VISUAL ARTS: Smokey gets the hang of the unhinged Arctic
Cabin Fever: Renderings of an Unhinged Man not only shows an illustrator hovering around the top of his skills so far, it’s also an inspiring exercise in recycling, both physical and cultural.
Its artist is Nickelas Johnson, who wears the name Smokey when he’s out fighting crimes of apathy, which he, like most creative people, is busy in the attempt to destroy. Along the walls of the ARTery at 9535 Jasper – the actual beating heart of the Quarters – Smokey’s subject matter makes use of both history and the antique, chipped-frame windows he’s painted on. In striking colours and cartoon horror, the subject matter is early polar explorers, all of them since haloed in questions of cannibalism and the mystery of their ultimate whereabouts.
“My – I don’t even know what to call him – my girlfriend’s dad is really excited about them. He keeps telling me I need someone to promote them,” he says. At the opening, comments and enthusiasm were rampant. Who shivering among us, after all, can’t imagine the gnaw of eternal winter?
Among other suggestions from real adults in Smokey’s vicinity: put labels explaining the stories of his iced subjects. While the artist understands the desire for a pop-up shortcut, he likes the ambiguity of how they hang. “Their names are there and that’s enough. I kind of want people to look them up themselves,” he says, clearly excited about learning in a way teachers wish they could bottle.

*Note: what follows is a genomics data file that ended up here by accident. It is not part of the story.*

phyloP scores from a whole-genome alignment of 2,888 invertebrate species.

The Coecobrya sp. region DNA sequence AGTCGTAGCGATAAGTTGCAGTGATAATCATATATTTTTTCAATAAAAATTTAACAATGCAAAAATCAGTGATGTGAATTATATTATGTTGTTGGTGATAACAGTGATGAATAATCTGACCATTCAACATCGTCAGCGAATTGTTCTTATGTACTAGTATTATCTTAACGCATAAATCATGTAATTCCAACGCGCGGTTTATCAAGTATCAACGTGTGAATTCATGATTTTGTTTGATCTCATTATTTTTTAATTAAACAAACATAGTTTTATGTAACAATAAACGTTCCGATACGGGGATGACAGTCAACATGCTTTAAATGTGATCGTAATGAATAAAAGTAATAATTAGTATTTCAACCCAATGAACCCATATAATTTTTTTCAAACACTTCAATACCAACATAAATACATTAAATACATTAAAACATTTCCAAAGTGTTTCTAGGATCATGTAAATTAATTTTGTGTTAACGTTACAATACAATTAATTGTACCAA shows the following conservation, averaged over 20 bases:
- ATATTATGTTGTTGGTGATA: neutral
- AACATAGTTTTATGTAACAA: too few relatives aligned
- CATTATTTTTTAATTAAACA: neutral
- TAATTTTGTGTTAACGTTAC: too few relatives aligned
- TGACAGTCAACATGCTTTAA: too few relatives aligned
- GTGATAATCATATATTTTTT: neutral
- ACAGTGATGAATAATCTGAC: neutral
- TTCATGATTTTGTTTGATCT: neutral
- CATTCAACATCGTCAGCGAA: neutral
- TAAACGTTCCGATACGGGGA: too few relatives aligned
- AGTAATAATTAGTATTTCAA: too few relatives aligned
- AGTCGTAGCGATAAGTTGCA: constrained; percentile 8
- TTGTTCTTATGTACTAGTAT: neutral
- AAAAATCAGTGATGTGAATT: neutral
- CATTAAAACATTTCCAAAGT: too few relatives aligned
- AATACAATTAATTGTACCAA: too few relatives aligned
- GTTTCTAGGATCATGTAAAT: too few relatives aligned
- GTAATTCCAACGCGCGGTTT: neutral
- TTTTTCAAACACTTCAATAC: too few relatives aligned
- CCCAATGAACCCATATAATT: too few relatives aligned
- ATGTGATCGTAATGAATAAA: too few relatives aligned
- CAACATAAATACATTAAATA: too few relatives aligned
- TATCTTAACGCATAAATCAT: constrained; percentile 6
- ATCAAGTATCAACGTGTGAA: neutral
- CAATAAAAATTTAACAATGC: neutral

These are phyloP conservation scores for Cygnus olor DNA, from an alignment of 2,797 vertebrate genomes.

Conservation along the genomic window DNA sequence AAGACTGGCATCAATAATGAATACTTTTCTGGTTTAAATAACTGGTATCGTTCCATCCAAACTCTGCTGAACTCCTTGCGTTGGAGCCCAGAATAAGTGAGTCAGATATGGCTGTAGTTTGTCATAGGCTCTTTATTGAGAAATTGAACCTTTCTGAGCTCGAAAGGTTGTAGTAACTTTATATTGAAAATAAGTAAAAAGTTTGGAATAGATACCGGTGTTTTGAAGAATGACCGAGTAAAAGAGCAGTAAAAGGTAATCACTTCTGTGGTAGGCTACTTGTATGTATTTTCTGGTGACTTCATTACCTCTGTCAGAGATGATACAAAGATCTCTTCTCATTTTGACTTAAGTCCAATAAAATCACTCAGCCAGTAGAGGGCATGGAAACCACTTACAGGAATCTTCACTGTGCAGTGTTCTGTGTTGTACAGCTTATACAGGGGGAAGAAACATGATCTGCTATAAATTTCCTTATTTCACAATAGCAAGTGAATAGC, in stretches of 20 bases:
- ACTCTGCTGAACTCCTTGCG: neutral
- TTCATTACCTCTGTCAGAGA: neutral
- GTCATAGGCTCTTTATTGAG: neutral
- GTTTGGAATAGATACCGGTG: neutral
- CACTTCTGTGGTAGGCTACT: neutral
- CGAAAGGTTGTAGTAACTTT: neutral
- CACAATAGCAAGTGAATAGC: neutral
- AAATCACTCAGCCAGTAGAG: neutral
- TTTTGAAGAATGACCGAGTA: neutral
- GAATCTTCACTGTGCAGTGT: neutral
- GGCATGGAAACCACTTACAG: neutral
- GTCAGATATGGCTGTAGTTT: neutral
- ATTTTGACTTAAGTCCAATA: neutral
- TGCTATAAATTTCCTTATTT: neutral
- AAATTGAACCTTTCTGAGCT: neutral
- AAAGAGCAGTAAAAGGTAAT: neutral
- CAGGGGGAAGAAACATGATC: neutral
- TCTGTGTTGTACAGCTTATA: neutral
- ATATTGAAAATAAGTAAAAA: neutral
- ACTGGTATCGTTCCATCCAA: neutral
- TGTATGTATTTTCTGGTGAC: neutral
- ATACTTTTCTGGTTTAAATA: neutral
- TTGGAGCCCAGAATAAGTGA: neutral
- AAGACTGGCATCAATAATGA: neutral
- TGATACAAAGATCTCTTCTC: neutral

Smokey’s imagination is running free to the extent he’s starting to write comics in his head about these unfortunate devils. He imagines scenarios where the first of them to disappear subsequently hunted and ate the newcomers — which he explains is a lucky bonus when you do so much dedicated and narrowly-focused figurative work.
“I like that one the most right now,” he says of a pair of grasping hands, severed below the wrist. I don’t even bother asking him who or what they represent; there’s no need to know.
The funny thing is we almost lost Smokey – up in Ft. McMurray in his youth he was selling enough art to pay his way through school. But the commercial side demoralized him, long story short, and he turned to music for years. He now plays in Field + Stream and under his superhero secret identity. Ironically, as it’s taken him six years to finish the F+S album, drawing is floating his ambitions. As an example, he recently did a piece for the New York Times, not to mention this show.
“What I came to is I didn’t want to think about it any more,” Smokey says about why he does art. “I was feeling really bad when I was looking at other artist fiends, at their work. I feel like I’m a good renderer, but it’s a strength I haven’t gotten respect for.
“My favourite stuff I will never be able to achieve. Genuine folk art. I’ve been an artist on some level since I was four. Because of school, I know too much to make the art that I like. My ideas are usually, well, there’s nothing behind them. There’s no artistic angle.”
But what he says next is one all artists should use as a mantra: “Ultimately, I just started drawing the stuff that I liked.”
The show runs through March 6.